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VALLEY ROUNDUP | West Hills

Career Day Helps Kids Tune In to World of Jobs

May 07, 1999|ROBERTO J. MANZANO

David Crozier did more than talk about his job during the annual career day at Welby Way Elementary School on Thursday morning. The professional saxophone player belted out tunes and jammed for the children.

He played the theme music from "Scooby Doo," "The Flintsones," "The Addams Family" (the children supplied the requisite finger snaps) as well as a few jazz tunes. The students enthusiastically tapped their feet on the floor and their hands on their desks during the performance.

Crozier, 35, of West Hills said he hoped to expose the kids to uncommon professions.

"There are all these different ways to make a living, than just sitting behind a desk--actually something you could enjoy," he said. "It's neat to find your passion and be able to do it."

About 80 speakers, many of them parents, talked about their livelihoods in classrooms across the campus, said Fran Jasper, a resource specialist who organized the fifth annual event. The roster included a helicopter pilot, a screenwriter, a private investigator and a dietitian. City firetrucks and a city sanitation truck also visited the school.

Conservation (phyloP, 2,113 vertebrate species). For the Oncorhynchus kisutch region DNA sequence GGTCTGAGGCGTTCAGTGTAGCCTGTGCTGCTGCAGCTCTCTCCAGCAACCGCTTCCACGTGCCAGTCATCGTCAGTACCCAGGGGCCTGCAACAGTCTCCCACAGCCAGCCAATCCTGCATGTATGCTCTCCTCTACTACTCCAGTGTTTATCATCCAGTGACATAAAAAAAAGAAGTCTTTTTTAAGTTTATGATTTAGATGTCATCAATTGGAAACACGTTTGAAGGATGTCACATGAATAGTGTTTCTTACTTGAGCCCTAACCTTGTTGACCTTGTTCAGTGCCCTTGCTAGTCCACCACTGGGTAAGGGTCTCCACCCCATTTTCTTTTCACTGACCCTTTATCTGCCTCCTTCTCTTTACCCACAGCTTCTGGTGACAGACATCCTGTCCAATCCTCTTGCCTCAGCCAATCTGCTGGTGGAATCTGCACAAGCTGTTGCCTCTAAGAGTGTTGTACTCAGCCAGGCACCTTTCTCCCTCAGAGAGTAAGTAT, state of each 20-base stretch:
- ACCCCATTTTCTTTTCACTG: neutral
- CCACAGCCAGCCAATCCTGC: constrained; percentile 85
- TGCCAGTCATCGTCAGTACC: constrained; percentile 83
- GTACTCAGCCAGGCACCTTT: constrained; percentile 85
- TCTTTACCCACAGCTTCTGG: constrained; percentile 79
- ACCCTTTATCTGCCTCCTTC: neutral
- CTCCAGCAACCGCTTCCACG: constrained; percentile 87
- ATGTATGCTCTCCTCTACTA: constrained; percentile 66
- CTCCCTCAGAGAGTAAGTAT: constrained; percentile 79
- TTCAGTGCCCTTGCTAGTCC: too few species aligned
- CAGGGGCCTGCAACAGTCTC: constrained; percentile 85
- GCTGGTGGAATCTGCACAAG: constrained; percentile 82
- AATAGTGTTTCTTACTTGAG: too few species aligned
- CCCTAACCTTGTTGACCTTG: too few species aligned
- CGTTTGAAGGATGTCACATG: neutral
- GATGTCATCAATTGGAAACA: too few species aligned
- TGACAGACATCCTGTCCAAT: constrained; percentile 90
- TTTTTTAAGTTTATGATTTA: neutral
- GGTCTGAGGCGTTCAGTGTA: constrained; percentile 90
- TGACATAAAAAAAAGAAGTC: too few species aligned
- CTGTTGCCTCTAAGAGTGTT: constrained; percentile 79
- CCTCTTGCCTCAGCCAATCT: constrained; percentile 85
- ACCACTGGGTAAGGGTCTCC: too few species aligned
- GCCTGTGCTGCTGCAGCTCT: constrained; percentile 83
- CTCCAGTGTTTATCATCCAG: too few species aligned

Jasper said it's important for the students to learn about life after school. "All jobs don't have to be mundane and routine, and parents want to share that," she said. "Kids enjoy hearing about different types of careers they didn't even know existed."

Jimmy Esquivel, 11, said his favorite speaker was a dog trainer. He wants to be a veterinarian or an astronaut. "I want to find new planets, explore space," he said.

Amanda Payne, a veterinary technician from Van Nuys, brought along a kitten as she answered children's questions. One girl wondered if Payne had ever operated on a dragonfly. But the third-graders mainly bombarded Payne with stories of dogs and cats run over by cars and birds shot with BB guns.

Despite the children's tales of suffering pets, Payne said she enjoyed talking with them. "It's nice when you can make an impression on them at this age," she said.

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